CHANTILLY, France (Reuters) – G7 finance ministers will have the growing powers of big digital firms in their sights when they meet on Wednesday outside Paris despite divisions about how best to tax them.
French Finance Minister Bruno Le Maire delivers a speech during a conference entitled “Bretton Woods: 75 years later” in Paris, France, July 16, 2019. REUTERS/Philippe Wojazer
France wants to use its presidency of the two-day meeting in the picturesque chateau town of Chantilly north of Paris to get broad support for ensuring minimum corporate taxation.
G7 governments are concerned that decades-old international tax rules have been pushed to the limit by the emergence of Facebook and Apple, which book profits in low-tax countries regardless of the source of the underlying income.
The issue has become more vexed than ever in recent days as Paris defied U.S. President Donald Trump last week by passing a tax on big digital firms’ revenues in France despite a threat from him to launch a probe that could lead to trade tariffs.
“France is a sovereign nation and will continue of course to decide as a sovereign nation on all taxation issues,” French Finance Minister Bruno Le Maire said at a conference at the French central bank on the eve of the G7 meeting.
“So let’s work during the G7… on that key question of digital taxation because this is for us the best way to fix this issue,” Le Maire added.
Their bilateral dispute aside, France and the United States are in favor of rules ensuring minimum taxation as part of an effort among 139 countries to overhaul international tax rules.
Although a G7 agreement would set the tone for the broader push, an agreement among all of the G7 ministers on a minimum rate or range of rates is likely to prove elusive as Britain and Canada have reservations, a French Finance Ministry source said on Friday.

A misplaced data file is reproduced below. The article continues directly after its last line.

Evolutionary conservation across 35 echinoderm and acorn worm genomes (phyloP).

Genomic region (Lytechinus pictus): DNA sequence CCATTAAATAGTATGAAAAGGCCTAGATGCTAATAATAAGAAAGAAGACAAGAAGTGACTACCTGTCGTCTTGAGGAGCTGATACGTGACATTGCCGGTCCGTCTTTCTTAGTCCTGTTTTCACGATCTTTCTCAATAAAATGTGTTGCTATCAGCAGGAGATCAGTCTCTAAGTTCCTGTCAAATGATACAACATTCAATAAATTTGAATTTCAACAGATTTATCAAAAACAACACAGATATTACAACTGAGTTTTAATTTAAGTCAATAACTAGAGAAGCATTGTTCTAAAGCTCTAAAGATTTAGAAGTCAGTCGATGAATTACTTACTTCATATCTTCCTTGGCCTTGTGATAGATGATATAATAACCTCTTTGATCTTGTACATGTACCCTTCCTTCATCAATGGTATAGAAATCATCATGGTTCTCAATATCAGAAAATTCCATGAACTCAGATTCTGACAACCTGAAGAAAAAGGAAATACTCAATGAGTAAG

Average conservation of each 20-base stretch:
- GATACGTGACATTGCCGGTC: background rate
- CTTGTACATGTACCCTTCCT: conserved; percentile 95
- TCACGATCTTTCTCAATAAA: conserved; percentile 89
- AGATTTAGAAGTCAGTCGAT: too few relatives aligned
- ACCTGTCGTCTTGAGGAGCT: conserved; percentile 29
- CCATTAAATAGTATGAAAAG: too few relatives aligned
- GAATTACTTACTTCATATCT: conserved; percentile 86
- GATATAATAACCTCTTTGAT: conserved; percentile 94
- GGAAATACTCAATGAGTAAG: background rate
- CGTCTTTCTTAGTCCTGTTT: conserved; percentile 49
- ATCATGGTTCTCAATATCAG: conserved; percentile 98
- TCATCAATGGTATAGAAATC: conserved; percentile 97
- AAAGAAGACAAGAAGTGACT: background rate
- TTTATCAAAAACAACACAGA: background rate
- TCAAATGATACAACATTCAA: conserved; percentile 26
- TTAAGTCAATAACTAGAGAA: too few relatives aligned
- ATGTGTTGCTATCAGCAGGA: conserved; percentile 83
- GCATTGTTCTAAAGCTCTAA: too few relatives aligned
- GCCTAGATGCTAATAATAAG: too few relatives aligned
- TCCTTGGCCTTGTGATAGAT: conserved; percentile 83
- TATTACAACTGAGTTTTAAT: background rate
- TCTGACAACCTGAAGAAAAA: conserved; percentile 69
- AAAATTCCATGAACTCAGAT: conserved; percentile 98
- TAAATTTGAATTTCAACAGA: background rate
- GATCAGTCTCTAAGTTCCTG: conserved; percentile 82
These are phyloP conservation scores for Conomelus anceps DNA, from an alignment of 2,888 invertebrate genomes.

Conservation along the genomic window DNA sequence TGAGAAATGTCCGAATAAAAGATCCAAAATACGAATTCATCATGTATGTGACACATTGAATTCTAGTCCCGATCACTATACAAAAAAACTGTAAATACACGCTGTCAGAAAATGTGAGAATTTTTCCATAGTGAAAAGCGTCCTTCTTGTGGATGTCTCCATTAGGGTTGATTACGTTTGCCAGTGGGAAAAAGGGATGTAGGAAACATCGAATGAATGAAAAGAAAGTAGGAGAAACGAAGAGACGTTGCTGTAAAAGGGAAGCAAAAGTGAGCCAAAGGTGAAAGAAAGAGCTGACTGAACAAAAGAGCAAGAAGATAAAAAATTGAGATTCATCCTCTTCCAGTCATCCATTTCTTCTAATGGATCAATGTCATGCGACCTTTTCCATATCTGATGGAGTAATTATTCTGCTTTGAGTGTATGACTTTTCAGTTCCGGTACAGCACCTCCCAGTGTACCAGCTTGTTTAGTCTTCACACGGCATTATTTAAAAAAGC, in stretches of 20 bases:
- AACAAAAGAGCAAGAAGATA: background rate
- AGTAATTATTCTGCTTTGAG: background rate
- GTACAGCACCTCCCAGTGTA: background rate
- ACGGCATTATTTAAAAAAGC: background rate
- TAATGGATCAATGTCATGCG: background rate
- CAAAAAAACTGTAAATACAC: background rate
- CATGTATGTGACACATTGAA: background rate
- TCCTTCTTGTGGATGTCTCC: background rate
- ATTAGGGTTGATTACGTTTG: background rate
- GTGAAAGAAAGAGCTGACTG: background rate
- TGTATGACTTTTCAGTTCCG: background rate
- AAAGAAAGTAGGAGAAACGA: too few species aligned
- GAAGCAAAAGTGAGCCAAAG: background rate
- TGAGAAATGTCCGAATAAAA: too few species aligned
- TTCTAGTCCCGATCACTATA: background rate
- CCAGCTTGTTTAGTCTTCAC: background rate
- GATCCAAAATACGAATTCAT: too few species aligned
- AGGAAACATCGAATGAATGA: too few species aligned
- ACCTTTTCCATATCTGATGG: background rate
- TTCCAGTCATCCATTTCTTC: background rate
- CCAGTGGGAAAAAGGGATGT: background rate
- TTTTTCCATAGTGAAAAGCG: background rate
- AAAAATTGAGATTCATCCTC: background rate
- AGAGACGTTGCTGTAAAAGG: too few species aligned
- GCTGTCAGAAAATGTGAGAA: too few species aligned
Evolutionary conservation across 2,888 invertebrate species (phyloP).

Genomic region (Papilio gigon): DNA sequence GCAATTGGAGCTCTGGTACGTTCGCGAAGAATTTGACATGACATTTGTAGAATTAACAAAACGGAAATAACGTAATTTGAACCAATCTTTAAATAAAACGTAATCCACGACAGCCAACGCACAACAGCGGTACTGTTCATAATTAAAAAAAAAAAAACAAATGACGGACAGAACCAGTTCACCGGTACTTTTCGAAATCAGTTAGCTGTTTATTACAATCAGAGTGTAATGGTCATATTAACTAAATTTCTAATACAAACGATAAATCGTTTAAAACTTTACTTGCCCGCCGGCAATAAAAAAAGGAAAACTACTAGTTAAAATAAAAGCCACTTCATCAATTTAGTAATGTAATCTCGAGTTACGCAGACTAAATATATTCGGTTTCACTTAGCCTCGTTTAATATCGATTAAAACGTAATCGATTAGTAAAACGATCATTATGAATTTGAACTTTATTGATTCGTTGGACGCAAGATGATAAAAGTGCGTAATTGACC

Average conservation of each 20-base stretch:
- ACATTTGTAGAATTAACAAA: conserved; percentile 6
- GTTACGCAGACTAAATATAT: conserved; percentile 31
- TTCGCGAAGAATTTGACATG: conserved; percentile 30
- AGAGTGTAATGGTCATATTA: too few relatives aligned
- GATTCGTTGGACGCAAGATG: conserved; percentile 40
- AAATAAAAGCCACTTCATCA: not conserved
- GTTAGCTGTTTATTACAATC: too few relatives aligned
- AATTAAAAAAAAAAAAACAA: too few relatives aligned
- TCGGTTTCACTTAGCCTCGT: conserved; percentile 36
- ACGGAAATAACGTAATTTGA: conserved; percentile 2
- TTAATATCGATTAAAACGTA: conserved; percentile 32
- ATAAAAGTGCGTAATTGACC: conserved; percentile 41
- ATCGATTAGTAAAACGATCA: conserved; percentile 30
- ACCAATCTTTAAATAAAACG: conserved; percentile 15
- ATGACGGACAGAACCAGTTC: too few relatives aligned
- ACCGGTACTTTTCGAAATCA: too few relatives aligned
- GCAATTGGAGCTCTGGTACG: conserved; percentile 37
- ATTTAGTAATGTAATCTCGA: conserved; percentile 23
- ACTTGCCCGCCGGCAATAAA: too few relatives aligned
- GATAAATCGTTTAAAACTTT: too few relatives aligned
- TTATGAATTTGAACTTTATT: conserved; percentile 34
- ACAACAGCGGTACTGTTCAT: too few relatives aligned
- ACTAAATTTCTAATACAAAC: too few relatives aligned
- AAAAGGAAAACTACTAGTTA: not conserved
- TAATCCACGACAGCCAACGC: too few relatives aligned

Common ground should be found more easily among ministers and central bankers present at the meeting on the issue of digital currencies and coins.
Facebook’s recent announcement of plans to launch a digital coin has met with a chorus from regulators, central bankers and governments insisting it must respect anti-money-laundering rules and ensure the security of transactions and user data.
But there are also deeper concerns that the growing powers of big tech companies increasingly encroach on areas belonging to governments, like issuing currency.
“These digital giants are turning into private states – states over which citizens have no control and where democracy has no place,” Le Maire said.
“We cannot let companies, which are serving private interests, gather all the attributes of sovereign states. We must act,” he added.
Off the official agenda, ministers are also due to consult on possible successors to replace Christine Lagarde at the head of the International Monetary Fund.
U.S. Secretary of the Treasury Steven Mnuchin and some European ministers are due to meet with Bank of England Governor Mark Carney, who has been mooted as a possible candidate for the IMF job.
Additional reporting by Myriam Rivet; Editing by Dan Grebler